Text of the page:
The Selected Poems of Donald Hall
Poet laureate of the United States from 2006 to 2007, Donald Hall has compiled more than 70 of his favorite poems in this collection. Arranged in chronological order, these poems reflect the changes in his writing over the course of his life. Hall writes, "As I read my poems in chronological order, I am aware of changing sounds and shapes. I move from rhymed stanzas to varieties of free verse, and later... go back to meter again."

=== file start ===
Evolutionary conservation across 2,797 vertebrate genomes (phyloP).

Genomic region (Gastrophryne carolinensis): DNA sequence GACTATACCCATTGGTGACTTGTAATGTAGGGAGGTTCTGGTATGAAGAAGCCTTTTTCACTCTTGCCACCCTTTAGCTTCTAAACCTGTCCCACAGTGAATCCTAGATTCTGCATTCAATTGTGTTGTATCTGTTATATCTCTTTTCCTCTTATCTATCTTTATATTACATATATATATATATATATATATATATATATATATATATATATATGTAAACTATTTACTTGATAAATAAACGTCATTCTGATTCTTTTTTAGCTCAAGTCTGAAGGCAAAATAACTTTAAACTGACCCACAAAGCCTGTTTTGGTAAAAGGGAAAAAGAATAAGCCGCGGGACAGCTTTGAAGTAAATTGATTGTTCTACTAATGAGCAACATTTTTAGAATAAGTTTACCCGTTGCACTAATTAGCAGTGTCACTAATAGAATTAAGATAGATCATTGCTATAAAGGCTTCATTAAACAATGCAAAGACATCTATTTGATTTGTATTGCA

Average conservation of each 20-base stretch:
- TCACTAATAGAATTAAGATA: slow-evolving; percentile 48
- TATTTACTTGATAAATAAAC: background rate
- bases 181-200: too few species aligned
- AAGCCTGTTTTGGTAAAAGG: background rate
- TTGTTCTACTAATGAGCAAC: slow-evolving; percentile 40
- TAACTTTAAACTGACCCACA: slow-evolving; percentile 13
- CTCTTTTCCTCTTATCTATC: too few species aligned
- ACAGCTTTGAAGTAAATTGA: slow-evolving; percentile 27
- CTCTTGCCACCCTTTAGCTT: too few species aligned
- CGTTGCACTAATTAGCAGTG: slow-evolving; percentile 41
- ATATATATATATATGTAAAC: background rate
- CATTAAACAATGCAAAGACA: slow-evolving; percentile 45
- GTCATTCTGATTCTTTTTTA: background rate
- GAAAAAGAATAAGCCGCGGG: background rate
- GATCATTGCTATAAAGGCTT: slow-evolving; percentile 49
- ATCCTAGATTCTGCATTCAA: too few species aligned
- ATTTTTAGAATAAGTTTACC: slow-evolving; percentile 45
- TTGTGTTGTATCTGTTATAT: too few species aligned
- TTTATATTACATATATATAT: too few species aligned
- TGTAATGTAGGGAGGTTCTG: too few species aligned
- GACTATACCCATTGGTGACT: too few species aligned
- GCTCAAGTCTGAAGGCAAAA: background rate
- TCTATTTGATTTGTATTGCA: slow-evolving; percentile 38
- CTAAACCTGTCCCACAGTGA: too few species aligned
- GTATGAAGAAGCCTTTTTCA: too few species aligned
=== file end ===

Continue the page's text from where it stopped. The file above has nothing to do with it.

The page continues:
Hall's poems speak of life, of love, of nature and the intertwining of these elements as he moved from boyhood to adulthood to old age. Many of his later poems center on his love for his wife, Jane Kenyon, and the subsequent despair he felt at her death. These poems in particular haunt the reader long after the page has been turned. Hall juxtaposes the beauty of yellow daffodils with a withering body in "Letter with No Address," and recalls the blue coat his wife wore as she walked the dog, only to realize that the coat is just a remnant of his imagination in "Weeds and Peonies." Short lines carry powerful words, as in "After Three Years," where Hall writes, "You think that their/ dying is the worst/ thing that could happen./ Then they stay dead." Other, longer poems tell miniature stories, such as "Great Day in the Cows' House" or "Ox Cart Man." Diverse and multifaceted, Hall's poetry reflects the complexity of life in all its good and bad parts. --Lee E. Cart, freelance writer and book reviewer